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  • 33. At 04:57am on 28 Jan 2011, sydneycynic wrote:

    Like the levy doom, I'm undecided whether the insurance industry's motive is to rip off the public. If they are they're doing a pretty bad job of it. I've had shares in HIH, IAG and Suncorp. One's gone belly up and the other two's share prices have gone through the floor.

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  • 34. At 06:46am on 28 Jan 2011, Paul C wrote:

    If you earn over a fairly low salary you don't benefit from the payouts but you pay the levy. If you earn under you get all the benefits and no levy. Gotta love socialists. They always look after their voters.

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  • 35. At 07:28am on 28 Jan 2011, South1 wrote:

    A typical Australian Labor party response - make other people pay for their mismanagement They spend a government surplus taking Australia into deficit in a record 3 years and wonder why there is not enough money in government contingency budgets. How about holding people accountable for a lack of preparation for the flood scenario. It wasn't a 100 year flood at all, it was a 30 year event.

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  • 36. At 08:27am on 28 Jan 2011, PeterD wrote:

    36.

    The best solution is to scrap the grandiose and overly-ambitious National Broadband Network program and replace it with the more economically viable and incremental approach proposed by the Lib/Country coalition. This should free up sufficient funding to support flood damage reconstruction as well as implementing some related physical infrastructure projects.

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  • 37. At 10:11am on 28 Jan 2011, Mick wrote:

    As a newcomer to Australia I've been amazed by the number of government handouts that ALL Australians get. Here in NSW we get back-to-school grants, then there were the whopping stimulus payments, the private school subsidies, the private health subsidies, the have-a-baby and get-your-kids immunised grants ... But when things go pear shaped and the government asks Aussies to put a few bucks in to help reconstruct the devastated areas, it's like 'who farted?' Mateship? Ironically, so very lacking around Australia Day.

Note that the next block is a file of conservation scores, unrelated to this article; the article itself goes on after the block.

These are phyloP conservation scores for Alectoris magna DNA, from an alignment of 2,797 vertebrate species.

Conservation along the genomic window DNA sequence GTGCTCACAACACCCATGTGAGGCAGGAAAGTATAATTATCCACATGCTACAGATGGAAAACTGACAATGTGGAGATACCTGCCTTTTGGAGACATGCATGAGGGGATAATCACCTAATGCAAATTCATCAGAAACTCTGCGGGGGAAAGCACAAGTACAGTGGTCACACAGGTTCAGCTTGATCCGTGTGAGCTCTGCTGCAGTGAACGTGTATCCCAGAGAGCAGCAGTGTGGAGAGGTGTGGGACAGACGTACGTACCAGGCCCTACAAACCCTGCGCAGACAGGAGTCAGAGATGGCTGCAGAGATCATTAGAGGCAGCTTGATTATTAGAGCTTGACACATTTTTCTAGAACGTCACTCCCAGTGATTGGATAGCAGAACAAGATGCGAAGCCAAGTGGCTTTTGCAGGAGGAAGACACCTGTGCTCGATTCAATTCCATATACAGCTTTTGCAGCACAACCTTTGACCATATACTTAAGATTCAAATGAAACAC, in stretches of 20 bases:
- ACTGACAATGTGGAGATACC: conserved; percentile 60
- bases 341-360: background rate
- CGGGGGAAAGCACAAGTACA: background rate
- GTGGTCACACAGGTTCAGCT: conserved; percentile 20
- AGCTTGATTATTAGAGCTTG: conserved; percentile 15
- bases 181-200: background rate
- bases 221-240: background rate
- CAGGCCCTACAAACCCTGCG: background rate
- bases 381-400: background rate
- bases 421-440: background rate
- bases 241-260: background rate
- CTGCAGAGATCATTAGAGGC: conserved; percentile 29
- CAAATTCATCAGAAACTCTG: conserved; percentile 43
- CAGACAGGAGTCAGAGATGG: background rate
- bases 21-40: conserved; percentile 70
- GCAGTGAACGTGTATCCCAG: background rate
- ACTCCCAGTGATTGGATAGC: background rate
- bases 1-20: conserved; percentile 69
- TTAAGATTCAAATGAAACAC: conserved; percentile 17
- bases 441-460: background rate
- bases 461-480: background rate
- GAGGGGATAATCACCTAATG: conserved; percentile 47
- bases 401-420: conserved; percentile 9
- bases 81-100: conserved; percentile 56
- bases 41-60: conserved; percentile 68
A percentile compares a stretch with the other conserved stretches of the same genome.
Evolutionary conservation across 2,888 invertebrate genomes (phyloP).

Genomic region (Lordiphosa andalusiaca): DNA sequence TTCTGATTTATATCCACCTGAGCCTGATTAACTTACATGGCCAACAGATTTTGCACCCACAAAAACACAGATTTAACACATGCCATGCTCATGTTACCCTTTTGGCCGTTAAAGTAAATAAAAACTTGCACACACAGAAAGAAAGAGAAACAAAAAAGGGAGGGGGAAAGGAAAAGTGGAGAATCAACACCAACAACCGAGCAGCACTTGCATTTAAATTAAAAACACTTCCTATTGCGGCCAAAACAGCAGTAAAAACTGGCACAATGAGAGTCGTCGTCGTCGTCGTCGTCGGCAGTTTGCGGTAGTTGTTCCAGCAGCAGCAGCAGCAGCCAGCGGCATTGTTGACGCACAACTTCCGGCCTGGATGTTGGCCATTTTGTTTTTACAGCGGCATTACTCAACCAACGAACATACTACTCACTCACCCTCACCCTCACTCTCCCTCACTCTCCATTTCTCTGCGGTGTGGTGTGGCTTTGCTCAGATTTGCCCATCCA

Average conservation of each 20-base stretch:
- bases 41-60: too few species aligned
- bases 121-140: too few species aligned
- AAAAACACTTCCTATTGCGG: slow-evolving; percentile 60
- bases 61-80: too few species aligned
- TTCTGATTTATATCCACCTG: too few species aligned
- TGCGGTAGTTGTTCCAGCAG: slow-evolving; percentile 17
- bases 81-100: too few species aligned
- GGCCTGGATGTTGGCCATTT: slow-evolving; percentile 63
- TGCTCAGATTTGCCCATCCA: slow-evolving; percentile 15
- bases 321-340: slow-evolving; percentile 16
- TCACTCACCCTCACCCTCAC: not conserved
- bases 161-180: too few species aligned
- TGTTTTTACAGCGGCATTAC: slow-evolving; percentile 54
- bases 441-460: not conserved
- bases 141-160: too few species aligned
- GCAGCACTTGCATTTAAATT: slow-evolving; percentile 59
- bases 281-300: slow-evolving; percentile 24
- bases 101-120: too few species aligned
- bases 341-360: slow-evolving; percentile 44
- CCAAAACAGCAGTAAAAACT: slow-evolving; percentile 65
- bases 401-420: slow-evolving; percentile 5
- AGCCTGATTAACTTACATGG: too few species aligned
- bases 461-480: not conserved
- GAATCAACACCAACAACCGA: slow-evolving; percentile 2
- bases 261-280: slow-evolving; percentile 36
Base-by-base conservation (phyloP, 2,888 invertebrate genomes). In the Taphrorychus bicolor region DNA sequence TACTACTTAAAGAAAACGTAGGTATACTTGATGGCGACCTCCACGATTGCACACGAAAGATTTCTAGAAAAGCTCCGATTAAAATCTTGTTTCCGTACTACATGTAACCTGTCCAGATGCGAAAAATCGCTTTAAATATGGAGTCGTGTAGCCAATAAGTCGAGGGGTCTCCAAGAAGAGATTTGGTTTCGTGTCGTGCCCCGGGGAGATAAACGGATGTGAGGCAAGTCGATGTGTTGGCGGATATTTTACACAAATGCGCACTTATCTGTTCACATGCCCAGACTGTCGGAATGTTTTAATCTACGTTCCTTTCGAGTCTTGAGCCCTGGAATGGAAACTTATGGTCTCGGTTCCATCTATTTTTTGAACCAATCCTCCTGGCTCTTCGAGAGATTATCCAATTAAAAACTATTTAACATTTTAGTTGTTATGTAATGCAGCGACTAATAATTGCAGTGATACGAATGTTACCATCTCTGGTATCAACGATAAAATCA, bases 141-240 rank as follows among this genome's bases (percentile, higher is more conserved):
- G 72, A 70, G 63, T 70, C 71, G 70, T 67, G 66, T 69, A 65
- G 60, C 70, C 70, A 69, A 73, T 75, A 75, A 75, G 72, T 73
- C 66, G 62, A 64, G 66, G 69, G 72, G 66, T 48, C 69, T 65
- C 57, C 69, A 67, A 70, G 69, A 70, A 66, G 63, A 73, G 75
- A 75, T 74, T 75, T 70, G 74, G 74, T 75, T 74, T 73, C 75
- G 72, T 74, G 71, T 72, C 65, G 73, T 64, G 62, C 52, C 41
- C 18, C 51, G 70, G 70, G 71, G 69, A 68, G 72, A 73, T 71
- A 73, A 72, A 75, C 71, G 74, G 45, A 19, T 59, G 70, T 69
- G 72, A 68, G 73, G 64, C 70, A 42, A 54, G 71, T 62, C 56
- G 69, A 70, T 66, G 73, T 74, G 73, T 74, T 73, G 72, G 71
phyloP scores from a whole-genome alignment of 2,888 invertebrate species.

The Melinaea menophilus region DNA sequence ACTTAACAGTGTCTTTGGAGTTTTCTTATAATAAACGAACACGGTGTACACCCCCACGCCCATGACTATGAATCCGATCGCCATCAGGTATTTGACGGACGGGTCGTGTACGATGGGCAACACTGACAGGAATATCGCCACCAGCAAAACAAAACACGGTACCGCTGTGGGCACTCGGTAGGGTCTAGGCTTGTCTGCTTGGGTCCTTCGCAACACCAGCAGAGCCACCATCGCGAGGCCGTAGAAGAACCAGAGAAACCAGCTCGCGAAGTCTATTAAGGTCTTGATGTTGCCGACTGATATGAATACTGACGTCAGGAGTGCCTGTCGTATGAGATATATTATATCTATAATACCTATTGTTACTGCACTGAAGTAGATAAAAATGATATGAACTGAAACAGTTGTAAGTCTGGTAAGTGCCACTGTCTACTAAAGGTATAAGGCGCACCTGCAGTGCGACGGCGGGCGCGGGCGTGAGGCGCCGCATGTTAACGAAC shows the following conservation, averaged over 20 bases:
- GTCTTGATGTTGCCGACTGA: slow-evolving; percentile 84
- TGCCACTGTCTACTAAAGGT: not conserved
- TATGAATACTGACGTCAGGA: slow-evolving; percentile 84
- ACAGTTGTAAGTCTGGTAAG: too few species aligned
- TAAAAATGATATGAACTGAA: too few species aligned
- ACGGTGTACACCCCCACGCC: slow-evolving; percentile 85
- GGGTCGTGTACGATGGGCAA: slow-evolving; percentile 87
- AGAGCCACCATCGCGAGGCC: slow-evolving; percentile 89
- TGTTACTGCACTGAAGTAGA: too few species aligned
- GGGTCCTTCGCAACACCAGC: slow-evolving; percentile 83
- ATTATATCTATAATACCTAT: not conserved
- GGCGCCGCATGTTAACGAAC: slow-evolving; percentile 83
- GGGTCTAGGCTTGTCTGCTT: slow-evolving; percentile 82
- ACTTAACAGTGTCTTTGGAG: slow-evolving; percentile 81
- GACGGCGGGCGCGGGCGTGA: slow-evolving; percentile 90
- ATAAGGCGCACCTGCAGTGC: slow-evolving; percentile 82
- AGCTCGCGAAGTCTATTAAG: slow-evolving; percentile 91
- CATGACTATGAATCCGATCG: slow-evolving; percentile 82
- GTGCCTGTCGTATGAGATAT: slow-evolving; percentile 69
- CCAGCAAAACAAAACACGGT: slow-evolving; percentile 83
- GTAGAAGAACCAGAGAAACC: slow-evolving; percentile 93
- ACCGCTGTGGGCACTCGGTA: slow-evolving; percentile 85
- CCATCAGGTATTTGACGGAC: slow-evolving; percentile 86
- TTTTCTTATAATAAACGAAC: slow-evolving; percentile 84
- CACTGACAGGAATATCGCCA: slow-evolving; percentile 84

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  • 38. At 10:57am on 28 Jan 2011, Cassandra wrote:

    Peter D - what is the differences in terms of outcomes/timeframes/costs between NBN and Lib/Country proposal?

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  • 39. At 11:41am on 28 Jan 2011, PeterD wrote:

    38 Cassandra

    I can't recall the exact details right now but figures were presented during the last election campaign and the cost differential was significant Also, grandiose, all-embracing governmental projects have a bad history of going wrong in terms cost, outcomes or time, or often some combination thereof. The last such example in Australia was the Collins submarine program plus the add-ons.

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  • 40. At 12:30pm on 28 Jan 2011, kilonewton wrote:

    @DoomOnYou, Wivenhoe Dam did indeed mitigate the scale of the floods. Forecasts were that the flood was going to be higher than '74, it wasn't. At its peak, SEQWater was releasing approx 1.2 Sydharbs of water into the river from the Dam, 2+ Sydharbs were flowing into the lake from upstream. They also managed to reduce flows such that peaks from other tributaries downstream of the dam did not combine with the peak from Wivenhoe. Not including flood storage, Wivenhoe holds approx 2.2 Sydharbs at full supply level. The graph in SEQWater's website shows the massive spike.
    http://www.seqwater.com.au/public/dam-levels

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  • 41. At 12:44pm on 28 Jan 2011, Greg Warner wrote:

    Dear Stirling,

    Nick seems to be at breakneck speed here...I have read about cuts to the BBC and that may pehaps have spurred him to churn out his blogs faster than last year (the internet marches on)...or, with the new bairn and night feeds and all, changes of nappies (I will not use the Americanism "diapers")etc...he has the perfect excuse to "escape" to the the keyboard, with a throwaway line to Mrs Nick on the midnight "Darling, I have to get another blog into the ether".
    Perhaps even "Stiff upper lip darling...it's for the BBC".